AFIS bins cover all types of dry portable batteries weighing up to 2 kg, rechargeable and non-rechargeable. Common types of batteries included are button-shaped, AA / (L) R06, AAA / (L) R03, C / (L) R14, D (L) R20,4.5V / 3 (L) R12, 9V6 (L) R61F22, AA / NC06, AAA / NC03, C / NC14, D / NC20, 9V / NC22 etc.
Things that can be recycled under WEEE Directive include: large and small household appliances, IT and telecommunications equipment, consumer equipment, lighting equipment (including fluorescent, halogen, sodium and LED lamps), electrical and electronic tools and toys, leisure and sports equipment, medical devices, monitoring and control instruments, automatic dispensers. Incandescent lamps are excluded from this category.
The reason that only few materials are collected is because the Recycling Program existing in Cyprus now concentrates only in the collection of material which can easily and efficiently be recycled. Separate collection and sorting costs, and it is not cost effective for anybody to collect and sort material which cannot or cannot easily be recycled.
In larger populated areas special Green Dot vehicles pick up bags with PMD and paper from the pavement outside the houses once a week. It makes the process easier for residents and helps to collect better sorted waste as opposite to the bins which are not always properly used. Recycling bags can be purchased in any supermarket: clear ones for PMD and light brown for paper — both have specific labels and instructions on them. Paper can also be stored in cardboard boxes or tied in piles. In tourist areas and certain communities PMD and Paper categories should be carried properly sorted to the recycling bins closest to them and placed in these bins accordingly.
Based on the safety purposes glass packaging is collected in green bell-shaped bins only, to which individuals should carry their glass.
Collection days for particular areas can be found on the free mobile app ‘RecyclingCy’ or by phone 7000 0090. One can also find batteries collection bins’ locations there, though they are usually very easy to locate in any grocery shop or bakery.
Textile collection bins are often situated in crowded places such as parks and beaches entrances, malls and supermarkets, educational institutions.
Apart from specially designed bins used mobile phones, telecommunications equipment and accessories can be also taken to any Cyta outlet (Cytashop, Aeliotis, Soundtech, Hadjimitsis, Smart Com).
Besides there are licensed Green Points throughout Cyprus where one can bring properly sorted bulky waste for free. They are designed to prevent illegal disposal practices of throwing waste in open spaces which are penalized with severe fines. During each visit one can dispose up to 50 kg of waste of the following sorts:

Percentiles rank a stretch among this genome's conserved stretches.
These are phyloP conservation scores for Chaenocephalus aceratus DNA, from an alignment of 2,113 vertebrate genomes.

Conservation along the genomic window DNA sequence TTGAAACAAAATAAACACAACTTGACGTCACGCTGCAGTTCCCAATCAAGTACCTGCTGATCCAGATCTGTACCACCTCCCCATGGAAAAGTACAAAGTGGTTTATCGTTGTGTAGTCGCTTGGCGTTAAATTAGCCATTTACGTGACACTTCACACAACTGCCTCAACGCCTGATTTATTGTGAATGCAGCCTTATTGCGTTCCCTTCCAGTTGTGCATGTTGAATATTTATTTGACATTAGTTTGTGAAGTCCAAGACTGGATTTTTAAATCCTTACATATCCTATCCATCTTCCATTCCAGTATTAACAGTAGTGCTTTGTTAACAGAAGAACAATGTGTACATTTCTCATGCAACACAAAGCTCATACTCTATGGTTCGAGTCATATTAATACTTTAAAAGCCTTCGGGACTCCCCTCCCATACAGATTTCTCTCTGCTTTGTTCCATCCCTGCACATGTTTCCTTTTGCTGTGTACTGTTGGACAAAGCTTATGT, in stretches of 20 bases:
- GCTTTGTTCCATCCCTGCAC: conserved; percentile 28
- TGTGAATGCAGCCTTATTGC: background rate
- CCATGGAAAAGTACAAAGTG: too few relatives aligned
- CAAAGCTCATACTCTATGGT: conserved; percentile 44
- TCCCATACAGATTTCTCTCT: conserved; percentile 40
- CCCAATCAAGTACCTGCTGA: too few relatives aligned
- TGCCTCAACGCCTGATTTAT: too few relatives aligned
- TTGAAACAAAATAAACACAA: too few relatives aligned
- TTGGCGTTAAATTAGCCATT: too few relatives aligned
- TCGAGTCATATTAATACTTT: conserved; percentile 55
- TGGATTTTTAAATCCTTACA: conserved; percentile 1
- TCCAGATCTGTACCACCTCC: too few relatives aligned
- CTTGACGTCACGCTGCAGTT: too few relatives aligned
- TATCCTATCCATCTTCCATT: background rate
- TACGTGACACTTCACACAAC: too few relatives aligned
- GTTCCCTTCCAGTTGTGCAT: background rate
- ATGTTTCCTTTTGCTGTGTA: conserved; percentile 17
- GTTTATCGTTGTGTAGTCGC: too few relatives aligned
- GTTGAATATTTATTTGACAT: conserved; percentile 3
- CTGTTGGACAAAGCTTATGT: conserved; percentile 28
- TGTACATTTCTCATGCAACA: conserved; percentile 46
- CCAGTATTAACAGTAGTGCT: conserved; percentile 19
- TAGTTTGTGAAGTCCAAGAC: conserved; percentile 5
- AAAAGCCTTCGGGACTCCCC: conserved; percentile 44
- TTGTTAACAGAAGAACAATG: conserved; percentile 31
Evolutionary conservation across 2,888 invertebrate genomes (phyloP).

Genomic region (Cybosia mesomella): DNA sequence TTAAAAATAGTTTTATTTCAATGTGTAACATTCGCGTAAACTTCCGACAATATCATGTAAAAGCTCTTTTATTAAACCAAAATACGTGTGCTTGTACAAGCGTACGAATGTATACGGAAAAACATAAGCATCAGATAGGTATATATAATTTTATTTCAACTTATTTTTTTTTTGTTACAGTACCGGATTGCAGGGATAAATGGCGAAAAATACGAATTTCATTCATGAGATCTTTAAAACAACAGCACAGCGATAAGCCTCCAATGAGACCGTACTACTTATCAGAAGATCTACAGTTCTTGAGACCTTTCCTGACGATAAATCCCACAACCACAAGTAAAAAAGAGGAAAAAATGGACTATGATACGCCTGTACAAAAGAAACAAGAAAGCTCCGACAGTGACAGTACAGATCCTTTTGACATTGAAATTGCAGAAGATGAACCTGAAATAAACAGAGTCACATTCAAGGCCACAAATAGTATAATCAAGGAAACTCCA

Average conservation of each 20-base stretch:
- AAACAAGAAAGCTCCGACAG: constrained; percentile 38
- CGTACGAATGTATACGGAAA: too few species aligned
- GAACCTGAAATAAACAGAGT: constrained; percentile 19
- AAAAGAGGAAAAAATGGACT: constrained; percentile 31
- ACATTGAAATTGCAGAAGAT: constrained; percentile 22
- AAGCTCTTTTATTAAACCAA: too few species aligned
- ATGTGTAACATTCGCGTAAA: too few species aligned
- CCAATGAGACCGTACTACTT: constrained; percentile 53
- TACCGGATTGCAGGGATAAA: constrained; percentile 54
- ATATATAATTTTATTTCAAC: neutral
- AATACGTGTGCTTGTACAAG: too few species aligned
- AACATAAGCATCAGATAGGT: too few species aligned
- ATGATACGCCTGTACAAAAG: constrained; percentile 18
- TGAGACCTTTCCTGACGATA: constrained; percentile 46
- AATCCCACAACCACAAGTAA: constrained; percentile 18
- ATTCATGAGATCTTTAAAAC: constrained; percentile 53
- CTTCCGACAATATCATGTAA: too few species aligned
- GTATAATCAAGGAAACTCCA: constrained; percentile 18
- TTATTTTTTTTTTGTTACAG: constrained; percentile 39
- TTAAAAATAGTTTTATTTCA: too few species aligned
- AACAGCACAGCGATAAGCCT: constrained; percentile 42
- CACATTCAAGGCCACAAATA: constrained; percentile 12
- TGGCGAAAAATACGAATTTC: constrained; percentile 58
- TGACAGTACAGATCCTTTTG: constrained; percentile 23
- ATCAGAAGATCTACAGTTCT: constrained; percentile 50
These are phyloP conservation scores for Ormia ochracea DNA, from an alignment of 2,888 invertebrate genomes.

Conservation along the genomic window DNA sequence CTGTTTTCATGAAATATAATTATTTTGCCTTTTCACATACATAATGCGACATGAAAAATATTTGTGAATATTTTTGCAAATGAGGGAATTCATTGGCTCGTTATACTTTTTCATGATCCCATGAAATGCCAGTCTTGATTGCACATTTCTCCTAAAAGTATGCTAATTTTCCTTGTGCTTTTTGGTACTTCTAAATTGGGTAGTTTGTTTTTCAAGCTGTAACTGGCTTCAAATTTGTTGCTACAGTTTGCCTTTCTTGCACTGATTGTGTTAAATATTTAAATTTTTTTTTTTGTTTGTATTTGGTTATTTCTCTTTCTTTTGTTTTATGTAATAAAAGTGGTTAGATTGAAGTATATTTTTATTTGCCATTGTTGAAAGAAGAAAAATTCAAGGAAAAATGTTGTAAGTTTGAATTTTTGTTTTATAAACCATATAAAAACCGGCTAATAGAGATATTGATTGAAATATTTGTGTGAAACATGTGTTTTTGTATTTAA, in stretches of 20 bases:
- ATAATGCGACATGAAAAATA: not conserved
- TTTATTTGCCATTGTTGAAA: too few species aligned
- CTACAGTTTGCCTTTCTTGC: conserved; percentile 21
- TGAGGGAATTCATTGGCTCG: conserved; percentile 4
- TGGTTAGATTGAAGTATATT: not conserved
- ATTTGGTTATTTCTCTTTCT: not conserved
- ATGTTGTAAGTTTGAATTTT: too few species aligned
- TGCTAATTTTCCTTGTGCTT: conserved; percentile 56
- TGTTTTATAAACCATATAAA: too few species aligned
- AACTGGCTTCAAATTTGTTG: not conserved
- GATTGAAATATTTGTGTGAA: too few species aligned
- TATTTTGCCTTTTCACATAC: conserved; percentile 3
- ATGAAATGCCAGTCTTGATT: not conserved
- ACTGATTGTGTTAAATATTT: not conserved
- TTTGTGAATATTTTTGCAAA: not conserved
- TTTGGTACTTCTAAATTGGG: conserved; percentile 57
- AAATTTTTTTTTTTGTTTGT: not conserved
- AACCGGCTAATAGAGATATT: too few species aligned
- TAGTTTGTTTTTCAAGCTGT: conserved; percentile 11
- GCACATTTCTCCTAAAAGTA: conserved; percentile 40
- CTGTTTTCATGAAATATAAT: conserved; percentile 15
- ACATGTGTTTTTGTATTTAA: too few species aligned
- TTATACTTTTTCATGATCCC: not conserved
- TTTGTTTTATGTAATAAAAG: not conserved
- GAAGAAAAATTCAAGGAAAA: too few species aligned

- Inert materials — Spoil
- Do It Yourself (tiles, sanitary equipment etc)
- Cumbersome waste (furniture, mattresses, carpets)
- Electrical and electronic equipment waste
- Green pruning
- Plastic pails
- Paper / cardboard boxes
- Metallic objects (scrap, radiators etc)
- Temperature gauges
- Spot lights
- Purifying materials
- Colours (paint), inks, adhesives, resins
- Edible oils and fat
- Motor oils
- Car batteries and other domestic use
- Electric batteries and accumulators
One can also use a service of waste transportation to a Green Point with charges fixed by municipality. For example in Limassol the charges will be as follows: for an extended cab pickup truck full of pruning or oversized waste: €20, for a half full truck: €50, for a full truck: €90.
Green Points’ locations and phone numbers by districts:
- Nicosia: Strovolos (behind Leroy Merlin) (99950161), Ergates (99950290), Peristerona, Kokkinotrimithia (99950163), Astromeritis, Linou (99950288), Alampra (99950162), Malounta (99950266);
- Limassol: Fasoula (96 089521), Kolossi (96 241551), Parekklisia (96 094716), Avdimou (96 094135);
- Paphos: Chloraka, Pegia (99472590), Koloni, Agia Varvara, Polis Chrysochous;
- Larnaca-Famagusta: Aradippou, Athienou, Dromolaxia, Anafotia, Kofinou, Pyrga.
What happens after collection? All materials go to sorting stations accordingly. Then checked and sorted once more, as in spite of widely circulated instructions it is common for bins and recycling bags to contain a lot of extra waste. Prepared volumes are then being sent to recycling plants in Europe. Clothes, shoes and linen in a good condition go to the charity shops.
The rest is provided to beneficiaries with the help of social services. And unwearable textile waste is being shipped to mainland Europe for upcycling.
So there are no recycling plants in Cyprus and local waste does not go through the full cycle here. But this also contributes to maintaining the green status of the country responsible for its own resources wise usage. Recycling needs a lot of water and energy which are rather expensive in Cyprus. The only substance that can be reproduced on the island is glass. It is crushed and used as raw material for the production of cement and other building materials.
The bottom line is: let’s be selfish! Let’s save this planet for ourselves. Let’s also try to buy only things that we know we will use or wear again and again and ditch single-use plastic. Reduce, reuse, recycle and may the zero waste life be with you.